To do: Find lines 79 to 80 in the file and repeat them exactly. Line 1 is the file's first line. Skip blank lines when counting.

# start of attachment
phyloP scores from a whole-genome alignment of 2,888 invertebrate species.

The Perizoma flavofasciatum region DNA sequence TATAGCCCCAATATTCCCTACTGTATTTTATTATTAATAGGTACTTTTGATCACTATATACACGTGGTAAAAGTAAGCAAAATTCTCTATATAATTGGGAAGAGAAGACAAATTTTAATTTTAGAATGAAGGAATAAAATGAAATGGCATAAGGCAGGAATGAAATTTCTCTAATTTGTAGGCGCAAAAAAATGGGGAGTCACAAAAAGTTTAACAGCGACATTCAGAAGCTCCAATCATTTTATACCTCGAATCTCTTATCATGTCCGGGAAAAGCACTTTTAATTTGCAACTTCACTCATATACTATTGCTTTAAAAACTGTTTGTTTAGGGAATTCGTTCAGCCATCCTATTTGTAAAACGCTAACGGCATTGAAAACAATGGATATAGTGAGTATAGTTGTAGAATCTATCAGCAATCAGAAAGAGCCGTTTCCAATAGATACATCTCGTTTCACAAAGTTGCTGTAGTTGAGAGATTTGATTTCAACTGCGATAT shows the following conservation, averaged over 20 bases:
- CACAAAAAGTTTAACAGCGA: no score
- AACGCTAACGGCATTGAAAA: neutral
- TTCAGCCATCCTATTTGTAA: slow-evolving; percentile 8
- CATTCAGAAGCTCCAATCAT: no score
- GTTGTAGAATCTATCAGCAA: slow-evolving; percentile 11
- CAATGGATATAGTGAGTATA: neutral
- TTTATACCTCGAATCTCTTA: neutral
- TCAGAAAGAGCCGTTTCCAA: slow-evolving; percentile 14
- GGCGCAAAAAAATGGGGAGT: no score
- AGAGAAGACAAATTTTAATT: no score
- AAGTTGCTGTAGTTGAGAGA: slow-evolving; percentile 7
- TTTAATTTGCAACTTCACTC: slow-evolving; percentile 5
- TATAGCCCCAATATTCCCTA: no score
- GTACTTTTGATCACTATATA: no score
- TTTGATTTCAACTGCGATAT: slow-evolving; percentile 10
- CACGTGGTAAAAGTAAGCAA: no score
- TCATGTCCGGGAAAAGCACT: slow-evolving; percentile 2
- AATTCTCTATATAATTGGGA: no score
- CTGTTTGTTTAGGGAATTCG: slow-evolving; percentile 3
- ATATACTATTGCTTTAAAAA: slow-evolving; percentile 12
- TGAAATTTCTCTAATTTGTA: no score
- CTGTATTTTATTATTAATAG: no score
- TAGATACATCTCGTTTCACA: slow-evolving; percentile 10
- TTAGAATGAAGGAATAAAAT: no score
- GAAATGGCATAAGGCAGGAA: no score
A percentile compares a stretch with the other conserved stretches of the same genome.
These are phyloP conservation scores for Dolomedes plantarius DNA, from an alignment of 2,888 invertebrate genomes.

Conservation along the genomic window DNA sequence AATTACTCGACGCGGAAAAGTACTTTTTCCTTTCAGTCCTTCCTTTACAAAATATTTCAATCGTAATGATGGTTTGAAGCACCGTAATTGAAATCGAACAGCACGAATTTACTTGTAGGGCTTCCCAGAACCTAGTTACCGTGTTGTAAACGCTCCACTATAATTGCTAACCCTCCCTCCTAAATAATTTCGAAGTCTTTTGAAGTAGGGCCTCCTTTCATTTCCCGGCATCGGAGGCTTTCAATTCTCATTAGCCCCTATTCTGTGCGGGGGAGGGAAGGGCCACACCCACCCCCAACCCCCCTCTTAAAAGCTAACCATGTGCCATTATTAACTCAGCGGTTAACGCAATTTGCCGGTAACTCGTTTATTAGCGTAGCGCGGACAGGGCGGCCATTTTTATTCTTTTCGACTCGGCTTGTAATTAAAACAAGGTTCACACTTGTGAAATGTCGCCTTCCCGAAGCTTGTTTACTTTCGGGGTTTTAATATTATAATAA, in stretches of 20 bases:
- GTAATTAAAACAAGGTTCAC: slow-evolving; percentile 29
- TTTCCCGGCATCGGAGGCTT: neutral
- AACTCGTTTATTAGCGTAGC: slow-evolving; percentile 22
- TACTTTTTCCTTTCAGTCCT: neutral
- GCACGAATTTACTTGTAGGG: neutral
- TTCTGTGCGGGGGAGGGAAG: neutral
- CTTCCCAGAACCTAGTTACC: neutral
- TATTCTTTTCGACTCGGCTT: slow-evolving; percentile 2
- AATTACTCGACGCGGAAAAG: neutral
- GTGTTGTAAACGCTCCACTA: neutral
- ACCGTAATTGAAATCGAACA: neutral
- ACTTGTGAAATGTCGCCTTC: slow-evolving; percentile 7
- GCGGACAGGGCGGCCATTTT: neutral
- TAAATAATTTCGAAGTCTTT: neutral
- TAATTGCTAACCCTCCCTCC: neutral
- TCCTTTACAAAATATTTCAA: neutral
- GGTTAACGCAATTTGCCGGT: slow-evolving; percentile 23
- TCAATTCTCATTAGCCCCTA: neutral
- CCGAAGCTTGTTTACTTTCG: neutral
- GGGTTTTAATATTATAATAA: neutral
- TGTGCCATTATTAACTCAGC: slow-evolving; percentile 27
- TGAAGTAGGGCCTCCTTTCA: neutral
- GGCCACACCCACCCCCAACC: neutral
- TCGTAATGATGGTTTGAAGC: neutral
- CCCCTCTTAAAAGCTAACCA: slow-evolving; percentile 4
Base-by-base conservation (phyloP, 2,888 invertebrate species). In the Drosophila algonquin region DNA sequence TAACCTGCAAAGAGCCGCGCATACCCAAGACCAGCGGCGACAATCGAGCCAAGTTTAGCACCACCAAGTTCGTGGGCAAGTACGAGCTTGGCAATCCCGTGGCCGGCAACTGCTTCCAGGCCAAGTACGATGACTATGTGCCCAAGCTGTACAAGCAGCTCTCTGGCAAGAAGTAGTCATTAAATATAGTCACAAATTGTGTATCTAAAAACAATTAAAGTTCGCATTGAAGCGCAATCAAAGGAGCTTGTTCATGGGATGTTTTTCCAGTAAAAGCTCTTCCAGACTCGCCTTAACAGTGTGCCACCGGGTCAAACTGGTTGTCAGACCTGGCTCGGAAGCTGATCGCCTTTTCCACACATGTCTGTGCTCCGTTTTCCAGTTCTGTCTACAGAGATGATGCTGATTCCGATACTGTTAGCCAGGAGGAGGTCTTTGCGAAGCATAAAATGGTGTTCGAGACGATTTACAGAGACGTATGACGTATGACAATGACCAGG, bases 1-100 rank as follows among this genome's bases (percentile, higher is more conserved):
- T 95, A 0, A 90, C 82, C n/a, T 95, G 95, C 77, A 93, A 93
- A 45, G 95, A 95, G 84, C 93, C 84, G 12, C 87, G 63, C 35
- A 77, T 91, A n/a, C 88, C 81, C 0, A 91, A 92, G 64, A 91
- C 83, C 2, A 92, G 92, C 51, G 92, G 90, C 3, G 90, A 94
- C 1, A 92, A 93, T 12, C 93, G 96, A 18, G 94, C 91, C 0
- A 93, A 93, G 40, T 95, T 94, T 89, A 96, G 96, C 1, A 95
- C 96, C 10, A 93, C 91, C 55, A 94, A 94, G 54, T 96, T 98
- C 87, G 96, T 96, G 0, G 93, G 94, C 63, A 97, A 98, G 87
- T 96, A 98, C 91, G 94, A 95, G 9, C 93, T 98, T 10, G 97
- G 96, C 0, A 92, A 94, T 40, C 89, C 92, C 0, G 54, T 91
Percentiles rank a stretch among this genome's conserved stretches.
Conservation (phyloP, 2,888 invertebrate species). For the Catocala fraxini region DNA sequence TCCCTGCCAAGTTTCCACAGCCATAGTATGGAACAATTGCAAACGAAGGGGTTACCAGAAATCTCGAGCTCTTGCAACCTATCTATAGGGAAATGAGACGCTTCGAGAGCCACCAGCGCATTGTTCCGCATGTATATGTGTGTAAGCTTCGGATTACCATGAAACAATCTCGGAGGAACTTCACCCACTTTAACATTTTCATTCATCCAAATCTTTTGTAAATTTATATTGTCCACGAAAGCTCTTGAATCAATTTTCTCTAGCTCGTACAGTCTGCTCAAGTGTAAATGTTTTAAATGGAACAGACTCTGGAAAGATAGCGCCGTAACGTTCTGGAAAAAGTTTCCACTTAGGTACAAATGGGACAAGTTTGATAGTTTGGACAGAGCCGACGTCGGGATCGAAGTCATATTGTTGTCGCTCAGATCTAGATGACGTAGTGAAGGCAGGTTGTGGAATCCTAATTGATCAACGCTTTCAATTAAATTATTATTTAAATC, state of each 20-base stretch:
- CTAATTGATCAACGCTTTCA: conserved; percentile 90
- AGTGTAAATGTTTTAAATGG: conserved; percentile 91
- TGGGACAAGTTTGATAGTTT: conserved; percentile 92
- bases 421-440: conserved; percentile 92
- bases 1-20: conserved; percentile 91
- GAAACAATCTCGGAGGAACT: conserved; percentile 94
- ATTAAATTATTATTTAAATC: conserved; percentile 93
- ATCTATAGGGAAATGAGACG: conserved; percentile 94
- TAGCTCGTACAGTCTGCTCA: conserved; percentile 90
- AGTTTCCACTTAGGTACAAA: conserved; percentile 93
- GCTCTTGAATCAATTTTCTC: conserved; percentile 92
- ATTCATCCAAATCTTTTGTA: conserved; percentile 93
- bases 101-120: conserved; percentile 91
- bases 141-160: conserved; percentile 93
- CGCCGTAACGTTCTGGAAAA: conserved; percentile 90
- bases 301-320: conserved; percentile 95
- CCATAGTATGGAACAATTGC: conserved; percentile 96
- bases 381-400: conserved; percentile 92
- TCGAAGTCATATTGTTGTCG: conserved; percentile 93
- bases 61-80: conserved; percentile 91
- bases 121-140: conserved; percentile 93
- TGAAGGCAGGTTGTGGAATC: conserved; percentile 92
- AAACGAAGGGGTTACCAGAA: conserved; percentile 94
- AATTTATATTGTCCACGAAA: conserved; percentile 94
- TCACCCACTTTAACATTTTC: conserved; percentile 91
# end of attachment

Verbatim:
- GCTCTTGAATCAATTTTCTC: conserved; percentile 92
- ATTCATCCAAATCTTTTGTA: conserved; percentile 93